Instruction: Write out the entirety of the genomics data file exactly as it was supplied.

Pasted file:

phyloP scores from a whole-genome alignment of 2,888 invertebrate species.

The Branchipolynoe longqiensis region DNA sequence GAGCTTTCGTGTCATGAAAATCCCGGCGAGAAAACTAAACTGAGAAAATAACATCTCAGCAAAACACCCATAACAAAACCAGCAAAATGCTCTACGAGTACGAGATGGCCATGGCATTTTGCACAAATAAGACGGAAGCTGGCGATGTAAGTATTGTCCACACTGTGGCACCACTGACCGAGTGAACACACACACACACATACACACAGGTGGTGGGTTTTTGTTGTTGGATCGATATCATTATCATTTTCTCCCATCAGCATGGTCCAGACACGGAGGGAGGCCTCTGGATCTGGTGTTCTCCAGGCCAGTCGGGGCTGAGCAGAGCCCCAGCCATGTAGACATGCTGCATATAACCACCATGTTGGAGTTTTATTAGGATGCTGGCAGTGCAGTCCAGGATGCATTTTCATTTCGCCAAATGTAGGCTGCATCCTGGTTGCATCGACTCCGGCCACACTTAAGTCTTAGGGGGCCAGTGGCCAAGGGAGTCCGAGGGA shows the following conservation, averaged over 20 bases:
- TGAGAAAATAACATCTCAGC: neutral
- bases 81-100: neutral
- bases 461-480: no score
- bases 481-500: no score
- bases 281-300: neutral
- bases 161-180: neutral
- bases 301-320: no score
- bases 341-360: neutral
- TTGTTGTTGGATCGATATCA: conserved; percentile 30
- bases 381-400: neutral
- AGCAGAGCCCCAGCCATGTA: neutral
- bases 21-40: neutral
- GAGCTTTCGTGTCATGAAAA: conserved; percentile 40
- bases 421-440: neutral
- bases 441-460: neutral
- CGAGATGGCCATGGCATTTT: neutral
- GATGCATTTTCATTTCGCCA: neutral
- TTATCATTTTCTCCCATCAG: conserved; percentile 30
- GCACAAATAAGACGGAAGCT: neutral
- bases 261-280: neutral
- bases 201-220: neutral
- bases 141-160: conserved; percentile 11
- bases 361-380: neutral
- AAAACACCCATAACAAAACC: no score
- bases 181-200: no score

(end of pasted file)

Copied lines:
phyloP scores from a whole-genome alignment of 2,888 invertebrate species.

The Branchipolynoe longqiensis region DNA sequence GAGCTTTCGTGTCATGAAAATCCCGGCGAGAAAACTAAACTGAGAAAATAACATCTCAGCAAAACACCCATAACAAAACCAGCAAAATGCTCTACGAGTACGAGATGGCCATGGCATTTTGCACAAATAAGACGGAAGCTGGCGATGTAAGTATTGTCCACACTGTGGCACCACTGACCGAGTGAACACACACACACACATACACACAGGTGGTGGGTTTTTGTTGTTGGATCGATATCATTATCATTTTCTCCCATCAGCATGGTCCAGACACGGAGGGAGGCCTCTGGATCTGGTGTTCTCCAGGCCAGTCGGGGCTGAGCAGAGCCCCAGCCATGTAGACATGCTGCATATAACCACCATGTTGGAGTTTTATTAGGATGCTGGCAGTGCAGTCCAGGATGCATTTTCATTTCGCCAAATGTAGGCTGCATCCTGGTTGCATCGACTCCGGCCACACTTAAGTCTTAGGGGGCCAGTGGCCAAGGGAGTCCGAGGGA shows the following conservation, averaged over 20 bases:
- TGAGAAAATAACATCTCAGC: neutral
- bases 81-100: neutral
- bases 461-480: no score
- bases 481-500: no score
- bases 281-300: neutral
- bases 161-180: neutral
- bases 301-320: no score
- bases 341-360: neutral
- TTGTTGTTGGATCGATATCA: conserved; percentile 30
- bases 381-400: neutral
- AGCAGAGCCCCAGCCATGTA: neutral
- bases 21-40: neutral
- GAGCTTTCGTGTCATGAAAA: conserved; percentile 40
- bases 421-440: neutral
- bases 441-460: neutral
- CGAGATGGCCATGGCATTTT: neutral
- GATGCATTTTCATTTCGCCA: neutral
- TTATCATTTTCTCCCATCAG: conserved; percentile 30
- GCACAAATAAGACGGAAGCT: neutral
- bases 261-280: neutral
- bases 201-220: neutral
- bases 141-160: conserved; percentile 11
- bases 361-380: neutral
- AAAACACCCATAACAAAACC: no score
- bases 181-200: no score